Alberta seizes control of Sharp Hill’s community drinking water supply; Regulator says many families installed water tanks to protect against inadequate supply, Regulator says tanks are not sufficient to meet needs of families

Province seizes control of community’s water supply by Michael Wright, January 24, 2014, Calgary Herald
The province has taken over the water supply system of a community outside Airdrie after its operator failed to meet basic standards. Residents of the Sharp Hills subdivision just south of the town had reported ongoing problems with the supply and quality of drinking water provided by North East Water Systems Ltd (NEWS). NEWS, run by Airdrie company Dockman and Associates, had received multiple notices from Environment Alberta and the Alberta Utilities Commission to renew its expired water licence. The company had until Monday to comply. It didn’t, and on Friday the province seized control of the property and management of the system, cutting the locks and installing new ones.

It appointed another company, Corix Utilities, to truck water to the neighbourhood to be piped into the homes. About 30 properties are supplied by the system. Alberta Utilities Commission spokesman Jim Law said Dockman director Michael Dockman had ignored repeated requests to bring the system up to standard. “Because he hadn’t responded in any way to comply at any point we issued the order without notice.” Law said the unannounced takeover became necessary this week when Dockman’s Jan. 20 deadline came and went, and with it the company’s permission to keep operating the system. “There were concerns that without that system remaining pressurized there could be a very serious degradation or contamination in the pipes.”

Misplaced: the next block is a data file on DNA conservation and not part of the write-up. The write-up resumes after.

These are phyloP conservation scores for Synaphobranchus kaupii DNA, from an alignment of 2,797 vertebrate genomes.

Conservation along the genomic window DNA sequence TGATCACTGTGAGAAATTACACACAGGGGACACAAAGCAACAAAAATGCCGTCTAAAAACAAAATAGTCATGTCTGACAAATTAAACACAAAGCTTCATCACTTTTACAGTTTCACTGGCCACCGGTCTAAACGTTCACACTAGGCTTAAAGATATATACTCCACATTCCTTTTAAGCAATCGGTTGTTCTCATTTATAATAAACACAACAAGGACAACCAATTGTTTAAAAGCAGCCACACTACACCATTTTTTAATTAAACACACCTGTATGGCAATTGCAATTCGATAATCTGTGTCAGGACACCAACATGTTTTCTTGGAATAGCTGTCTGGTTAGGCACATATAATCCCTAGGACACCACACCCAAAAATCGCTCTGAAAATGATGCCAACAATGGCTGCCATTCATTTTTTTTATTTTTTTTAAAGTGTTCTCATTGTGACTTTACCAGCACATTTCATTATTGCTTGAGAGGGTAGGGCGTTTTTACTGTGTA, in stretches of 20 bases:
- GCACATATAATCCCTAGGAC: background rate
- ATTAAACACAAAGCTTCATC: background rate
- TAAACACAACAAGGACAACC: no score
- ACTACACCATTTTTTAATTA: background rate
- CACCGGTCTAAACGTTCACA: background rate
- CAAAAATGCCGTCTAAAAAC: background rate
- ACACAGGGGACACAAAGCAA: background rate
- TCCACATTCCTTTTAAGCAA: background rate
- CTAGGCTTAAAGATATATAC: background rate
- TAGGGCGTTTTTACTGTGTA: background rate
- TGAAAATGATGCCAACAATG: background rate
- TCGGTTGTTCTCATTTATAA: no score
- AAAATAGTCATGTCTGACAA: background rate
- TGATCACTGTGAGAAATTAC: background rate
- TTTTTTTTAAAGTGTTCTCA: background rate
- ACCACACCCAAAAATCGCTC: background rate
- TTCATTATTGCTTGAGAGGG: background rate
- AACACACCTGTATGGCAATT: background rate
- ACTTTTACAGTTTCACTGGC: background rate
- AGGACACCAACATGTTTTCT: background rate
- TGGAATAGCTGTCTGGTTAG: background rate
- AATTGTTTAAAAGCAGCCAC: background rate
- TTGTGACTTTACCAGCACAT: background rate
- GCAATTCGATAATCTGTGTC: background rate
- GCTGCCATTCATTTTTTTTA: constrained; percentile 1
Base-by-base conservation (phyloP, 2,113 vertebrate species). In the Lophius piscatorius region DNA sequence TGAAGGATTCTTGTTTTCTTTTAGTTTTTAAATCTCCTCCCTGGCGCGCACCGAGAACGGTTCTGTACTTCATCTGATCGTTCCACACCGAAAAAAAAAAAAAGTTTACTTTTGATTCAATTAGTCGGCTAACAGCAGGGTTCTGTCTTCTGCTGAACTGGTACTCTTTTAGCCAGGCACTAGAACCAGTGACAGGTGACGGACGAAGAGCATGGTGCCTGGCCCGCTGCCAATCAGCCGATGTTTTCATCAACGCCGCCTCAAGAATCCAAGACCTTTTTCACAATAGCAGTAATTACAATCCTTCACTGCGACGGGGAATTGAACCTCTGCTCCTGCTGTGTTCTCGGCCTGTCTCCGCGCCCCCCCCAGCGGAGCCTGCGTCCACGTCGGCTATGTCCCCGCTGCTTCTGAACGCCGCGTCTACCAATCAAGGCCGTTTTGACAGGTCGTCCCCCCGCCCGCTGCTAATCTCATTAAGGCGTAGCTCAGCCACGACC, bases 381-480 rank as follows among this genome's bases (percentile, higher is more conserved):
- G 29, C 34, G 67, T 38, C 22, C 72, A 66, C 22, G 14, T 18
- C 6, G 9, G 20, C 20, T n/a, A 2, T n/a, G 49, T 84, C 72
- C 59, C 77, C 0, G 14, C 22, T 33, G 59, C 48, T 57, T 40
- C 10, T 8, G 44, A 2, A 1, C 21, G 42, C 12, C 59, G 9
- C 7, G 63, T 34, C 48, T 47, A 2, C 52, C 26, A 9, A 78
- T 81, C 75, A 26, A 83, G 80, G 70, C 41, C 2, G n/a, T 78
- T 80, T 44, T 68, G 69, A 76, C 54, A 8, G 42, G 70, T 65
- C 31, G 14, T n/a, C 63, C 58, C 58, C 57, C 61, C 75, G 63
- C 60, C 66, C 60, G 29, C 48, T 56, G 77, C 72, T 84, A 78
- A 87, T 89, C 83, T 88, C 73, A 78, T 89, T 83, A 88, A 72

Many families had installed water tanks in their homes to protect against the inadequate supply, Law said. “(But) this wasn’t going to be sufficient to meet their needs. Some of them were families with young children.”
[Emphasis added]

[Refer also to:

Encana builds water treatment facility in Wyoming after taking over funding of EPA study that showed Encana’s frac’ing and waste pits contaminated drinking water in Wyoming

2013 Jessica Ernst trying to load water tank at RosebudJessica Ernst at her home in Rosebud, Alberta, loading her water tank for a 1.5 hour trip to get 185 gallons of safe potable water.  After Encana fractured Rosebud’s drinking water aquifers, enabled by the regulators and government, Jessica’s water is too dangerous to flush toilets with and is too dangerous to be connected to her home.  Jessica has been hauling her own water for 6 years, receives no assistance and her visitors rarely think to bring their own water.

This entry was posted in Global Frac News. Bookmark the permalink.